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After seven years of travel, I’ve become quite meticulous and detailed in all my travel planning. Whilst this is a sensible way of ensuring my trip goes exactly how I want it to, I can tell you that in all my travel experiences, my trips never go EXACTLY how I planned them.
But don’t worry – I’ve accepted that travel always brings the unexpected, and spontaneous events do happen.
More often than not, these unexpected events are positive things that changed my trip for the better – for example, discovering an off-beat path that leads to untouched, hidden beauty. Or befriending locals who not only take you to the best restaurants that aren’t frequented by tourists, they also help you secure tickets for an island-hopping boat tour that cost $20 instead $80.
One of the most important things to understand about travel: expect the unexpected.
My aim is to help you plan for the most epic trips of your life. I do this by ensuring you have everything you need for your travels, making the entire planning trip planning process as easy as possible.
As always when planning a new trip, I start with flights. You’ll be surprised to find ridiculously cheap fares from the search tools listed below. I am always discovering and booking cheap flights around Europe at less than £30 return, and even long-haul return flights to Southeast Asia at £400 or less.
Skyscanner – an easy to use site, the Explore tool is great if you’re flexible. I usually check on Skyscanner first before going over to Momondo to find cheaper fares.
Kiwi.com – an excellent website with a great map interface tool, ideal if you’re flexible on dates and for comparing different destinations.
Momondo – another excellent flight search tool, Momondo offers some of the cheapest deals of them all. I check this site to see if any the deals on Skyscanner or Kiwi can be beaten.
The first thing I do after booking my flights, is buy travel insurance.
After a few travel accidents that happened to me in the past six years (including getting electrocuted in a Mexican hostel, having my arm literally blow up like Popeye’s due to a mosquito infection, and more), I now NEVER leave home without it.
So to answer your question: Yes – you really do need travel insurance.
Well, you could suffer appendicitis and require emergency surgery. You could easily have your bag or camera stolen (this happened to me). A family relative could fall seriously ill or pass away, and you wouldn’t be able to afford the urgent flight back home.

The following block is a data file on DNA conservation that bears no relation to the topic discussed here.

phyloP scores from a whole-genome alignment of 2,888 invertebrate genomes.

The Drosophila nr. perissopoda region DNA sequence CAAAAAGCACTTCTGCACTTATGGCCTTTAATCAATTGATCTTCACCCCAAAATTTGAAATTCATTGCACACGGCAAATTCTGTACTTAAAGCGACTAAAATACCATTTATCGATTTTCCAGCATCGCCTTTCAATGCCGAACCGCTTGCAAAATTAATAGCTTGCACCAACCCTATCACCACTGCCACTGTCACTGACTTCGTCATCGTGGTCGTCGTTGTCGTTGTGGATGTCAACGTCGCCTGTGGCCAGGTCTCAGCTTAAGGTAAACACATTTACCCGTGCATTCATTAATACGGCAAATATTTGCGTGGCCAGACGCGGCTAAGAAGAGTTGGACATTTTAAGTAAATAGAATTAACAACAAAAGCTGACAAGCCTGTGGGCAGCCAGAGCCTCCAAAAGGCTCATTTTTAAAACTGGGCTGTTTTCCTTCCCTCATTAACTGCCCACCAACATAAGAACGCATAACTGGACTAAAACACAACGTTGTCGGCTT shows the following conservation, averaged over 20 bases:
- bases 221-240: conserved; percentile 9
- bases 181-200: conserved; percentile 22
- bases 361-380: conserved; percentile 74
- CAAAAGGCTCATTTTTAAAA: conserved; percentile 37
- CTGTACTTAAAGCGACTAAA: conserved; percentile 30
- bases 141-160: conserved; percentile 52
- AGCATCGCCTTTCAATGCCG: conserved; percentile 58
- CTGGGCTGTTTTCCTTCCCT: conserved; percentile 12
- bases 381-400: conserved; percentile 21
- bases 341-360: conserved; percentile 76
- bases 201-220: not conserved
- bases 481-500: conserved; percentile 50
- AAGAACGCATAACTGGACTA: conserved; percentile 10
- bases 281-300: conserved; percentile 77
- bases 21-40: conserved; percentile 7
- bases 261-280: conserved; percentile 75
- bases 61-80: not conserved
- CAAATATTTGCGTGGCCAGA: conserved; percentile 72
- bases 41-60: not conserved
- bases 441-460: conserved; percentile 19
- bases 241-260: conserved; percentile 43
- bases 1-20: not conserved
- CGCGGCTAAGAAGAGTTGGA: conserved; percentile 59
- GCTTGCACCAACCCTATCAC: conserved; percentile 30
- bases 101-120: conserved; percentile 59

For my travel cover I always use World Nomads. They are one of, if not, the BEST insurance providers out there.
You can buy and claim online, even after you’ve left home. Travel insurance from WorldNomads.com is available to people from over 130 countries. It’s designed for adventurous travellers with cover for overseas medical, evacuation, baggage and a range of adventure sports and activities.
Now that I have my flights and insurance covered, its time to start looking at accommodation options.
I usually go to Booking first, for hotels and the for the cheapest deals. You can filter the results for the best ratings, distance from the main spots (ie: the beach, the city centre), and price range, and there’s plenty of really good options to choose from.
However, if I’m staying someplace a little longer, Airbnb is my preferred choice. Listings range from studios to apartments, guesthouses to homes, castles to villas. It gives you the freedom to live like a local, for a more authentic travel experience.
Booking.com – perfect for budget accommodation and free cancellation listings
Airbnb – for authentic travel experiences
HostelWorld – an excellent site for backpackers and travellers on a shoestring budget
Couchsurfing – FREE places to stay – usually on a sofa. For the die-hard budget traveller.
Tip: At the earliest chance, check out the free cancellation listings on Booking – and book any that you really like, immediately. This way, you reserve your room before it disappears, and you can cancel free of charge at the last minute.
I usually open both sites and see whats on offer. I then compare prices and book the best deal. What I like about both of these is that they give you the flexibility to cancel up to 24 hours before and receive a full refund, not bad.
Travelling in Asia? Have a look on Voyagin – Asia’s largest travel activities booking platform.